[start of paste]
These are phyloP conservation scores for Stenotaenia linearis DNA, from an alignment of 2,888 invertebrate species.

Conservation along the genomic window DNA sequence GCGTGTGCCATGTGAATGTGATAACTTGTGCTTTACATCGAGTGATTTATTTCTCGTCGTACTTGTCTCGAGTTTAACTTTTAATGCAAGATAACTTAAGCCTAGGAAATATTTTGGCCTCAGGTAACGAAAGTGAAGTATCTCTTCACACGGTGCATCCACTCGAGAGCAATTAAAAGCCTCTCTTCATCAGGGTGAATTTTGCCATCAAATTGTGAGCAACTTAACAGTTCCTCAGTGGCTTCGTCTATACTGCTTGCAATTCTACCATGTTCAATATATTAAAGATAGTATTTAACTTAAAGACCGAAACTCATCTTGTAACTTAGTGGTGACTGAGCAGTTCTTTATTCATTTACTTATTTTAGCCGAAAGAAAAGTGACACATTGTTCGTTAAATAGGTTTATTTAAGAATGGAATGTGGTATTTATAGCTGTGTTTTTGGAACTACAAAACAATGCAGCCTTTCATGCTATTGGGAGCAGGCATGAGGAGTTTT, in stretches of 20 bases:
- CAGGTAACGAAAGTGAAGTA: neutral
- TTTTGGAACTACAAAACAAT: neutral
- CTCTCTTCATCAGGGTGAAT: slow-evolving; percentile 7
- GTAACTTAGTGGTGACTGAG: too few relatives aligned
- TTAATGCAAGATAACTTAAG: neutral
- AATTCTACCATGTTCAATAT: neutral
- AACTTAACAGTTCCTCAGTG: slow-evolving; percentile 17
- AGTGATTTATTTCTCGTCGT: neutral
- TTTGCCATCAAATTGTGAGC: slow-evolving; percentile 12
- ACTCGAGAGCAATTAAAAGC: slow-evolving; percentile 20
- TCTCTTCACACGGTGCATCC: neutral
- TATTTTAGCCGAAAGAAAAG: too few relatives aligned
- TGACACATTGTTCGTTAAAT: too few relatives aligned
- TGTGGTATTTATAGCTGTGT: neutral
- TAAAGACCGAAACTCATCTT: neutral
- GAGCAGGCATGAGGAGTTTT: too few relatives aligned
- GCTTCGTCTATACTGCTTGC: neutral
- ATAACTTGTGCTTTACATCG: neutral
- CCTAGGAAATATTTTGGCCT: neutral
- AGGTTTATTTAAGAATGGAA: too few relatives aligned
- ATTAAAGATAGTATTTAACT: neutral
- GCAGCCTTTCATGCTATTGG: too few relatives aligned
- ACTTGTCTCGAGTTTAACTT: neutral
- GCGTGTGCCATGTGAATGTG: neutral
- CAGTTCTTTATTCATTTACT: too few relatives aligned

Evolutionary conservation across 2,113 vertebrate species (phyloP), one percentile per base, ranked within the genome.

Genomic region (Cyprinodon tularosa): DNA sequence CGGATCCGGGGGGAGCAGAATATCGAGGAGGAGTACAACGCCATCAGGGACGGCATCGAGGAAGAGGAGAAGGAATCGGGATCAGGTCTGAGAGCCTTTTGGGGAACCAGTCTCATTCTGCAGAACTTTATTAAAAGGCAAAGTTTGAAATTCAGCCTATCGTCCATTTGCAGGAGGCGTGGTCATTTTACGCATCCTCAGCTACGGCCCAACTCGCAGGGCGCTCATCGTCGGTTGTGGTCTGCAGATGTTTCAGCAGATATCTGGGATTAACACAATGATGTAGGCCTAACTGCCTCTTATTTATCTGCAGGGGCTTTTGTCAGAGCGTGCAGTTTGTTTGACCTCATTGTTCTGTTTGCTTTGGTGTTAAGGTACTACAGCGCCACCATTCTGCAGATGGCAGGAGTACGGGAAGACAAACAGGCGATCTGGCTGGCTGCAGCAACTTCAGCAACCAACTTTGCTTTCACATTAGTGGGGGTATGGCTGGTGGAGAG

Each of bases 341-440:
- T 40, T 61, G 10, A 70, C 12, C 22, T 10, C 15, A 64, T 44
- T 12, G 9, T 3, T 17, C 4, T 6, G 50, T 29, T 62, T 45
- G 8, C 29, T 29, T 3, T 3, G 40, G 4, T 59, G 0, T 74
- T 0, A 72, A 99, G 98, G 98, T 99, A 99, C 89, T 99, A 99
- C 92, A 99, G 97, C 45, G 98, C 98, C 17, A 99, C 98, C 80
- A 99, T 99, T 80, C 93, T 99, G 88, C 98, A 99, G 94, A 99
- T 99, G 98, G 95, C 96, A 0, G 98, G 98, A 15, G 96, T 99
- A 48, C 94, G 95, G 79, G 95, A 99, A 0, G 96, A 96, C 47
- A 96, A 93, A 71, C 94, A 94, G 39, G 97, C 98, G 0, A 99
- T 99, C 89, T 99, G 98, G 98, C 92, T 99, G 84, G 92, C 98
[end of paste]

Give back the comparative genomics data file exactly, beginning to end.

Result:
These are phyloP conservation scores for Stenotaenia linearis DNA, from an alignment of 2,888 invertebrate species.

Conservation along the genomic window DNA sequence GCGTGTGCCATGTGAATGTGATAACTTGTGCTTTACATCGAGTGATTTATTTCTCGTCGTACTTGTCTCGAGTTTAACTTTTAATGCAAGATAACTTAAGCCTAGGAAATATTTTGGCCTCAGGTAACGAAAGTGAAGTATCTCTTCACACGGTGCATCCACTCGAGAGCAATTAAAAGCCTCTCTTCATCAGGGTGAATTTTGCCATCAAATTGTGAGCAACTTAACAGTTCCTCAGTGGCTTCGTCTATACTGCTTGCAATTCTACCATGTTCAATATATTAAAGATAGTATTTAACTTAAAGACCGAAACTCATCTTGTAACTTAGTGGTGACTGAGCAGTTCTTTATTCATTTACTTATTTTAGCCGAAAGAAAAGTGACACATTGTTCGTTAAATAGGTTTATTTAAGAATGGAATGTGGTATTTATAGCTGTGTTTTTGGAACTACAAAACAATGCAGCCTTTCATGCTATTGGGAGCAGGCATGAGGAGTTTT, in stretches of 20 bases:
- CAGGTAACGAAAGTGAAGTA: neutral
- TTTTGGAACTACAAAACAAT: neutral
- CTCTCTTCATCAGGGTGAAT: slow-evolving; percentile 7
- GTAACTTAGTGGTGACTGAG: too few relatives aligned
- TTAATGCAAGATAACTTAAG: neutral
- AATTCTACCATGTTCAATAT: neutral
- AACTTAACAGTTCCTCAGTG: slow-evolving; percentile 17
- AGTGATTTATTTCTCGTCGT: neutral
- TTTGCCATCAAATTGTGAGC: slow-evolving; percentile 12
- ACTCGAGAGCAATTAAAAGC: slow-evolving; percentile 20
- TCTCTTCACACGGTGCATCC: neutral
- TATTTTAGCCGAAAGAAAAG: too few relatives aligned
- TGACACATTGTTCGTTAAAT: too few relatives aligned
- TGTGGTATTTATAGCTGTGT: neutral
- TAAAGACCGAAACTCATCTT: neutral
- GAGCAGGCATGAGGAGTTTT: too few relatives aligned
- GCTTCGTCTATACTGCTTGC: neutral
- ATAACTTGTGCTTTACATCG: neutral
- CCTAGGAAATATTTTGGCCT: neutral
- AGGTTTATTTAAGAATGGAA: too few relatives aligned
- ATTAAAGATAGTATTTAACT: neutral
- GCAGCCTTTCATGCTATTGG: too few relatives aligned
- ACTTGTCTCGAGTTTAACTT: neutral
- GCGTGTGCCATGTGAATGTG: neutral
- CAGTTCTTTATTCATTTACT: too few relatives aligned

Evolutionary conservation across 2,113 vertebrate species (phyloP), one percentile per base, ranked within the genome.

Genomic region (Cyprinodon tularosa): DNA sequence CGGATCCGGGGGGAGCAGAATATCGAGGAGGAGTACAACGCCATCAGGGACGGCATCGAGGAAGAGGAGAAGGAATCGGGATCAGGTCTGAGAGCCTTTTGGGGAACCAGTCTCATTCTGCAGAACTTTATTAAAAGGCAAAGTTTGAAATTCAGCCTATCGTCCATTTGCAGGAGGCGTGGTCATTTTACGCATCCTCAGCTACGGCCCAACTCGCAGGGCGCTCATCGTCGGTTGTGGTCTGCAGATGTTTCAGCAGATATCTGGGATTAACACAATGATGTAGGCCTAACTGCCTCTTATTTATCTGCAGGGGCTTTTGTCAGAGCGTGCAGTTTGTTTGACCTCATTGTTCTGTTTGCTTTGGTGTTAAGGTACTACAGCGCCACCATTCTGCAGATGGCAGGAGTACGGGAAGACAAACAGGCGATCTGGCTGGCTGCAGCAACTTCAGCAACCAACTTTGCTTTCACATTAGTGGGGGTATGGCTGGTGGAGAG

Each of bases 341-440:
- T 40, T 61, G 10, A 70, C 12, C 22, T 10, C 15, A 64, T 44
- T 12, G 9, T 3, T 17, C 4, T 6, G 50, T 29, T 62, T 45
- G 8, C 29, T 29, T 3, T 3, G 40, G 4, T 59, G 0, T 74
- T 0, A 72, A 99, G 98, G 98, T 99, A 99, C 89, T 99, A 99
- C 92, A 99, G 97, C 45, G 98, C 98, C 17, A 99, C 98, C 80
- A 99, T 99, T 80, C 93, T 99, G 88, C 98, A 99, G 94, A 99
- T 99, G 98, G 95, C 96, A 0, G 98, G 98, A 15, G 96, T 99
- A 48, C 94, G 95, G 79, G 95, A 99, A 0, G 96, A 96, C 47
- A 96, A 93, A 71, C 94, A 94, G 39, G 97, C 98, G 0, A 99
- T 99, C 89, T 99, G 98, G 98, C 92, T 99, G 84, G 92, C 98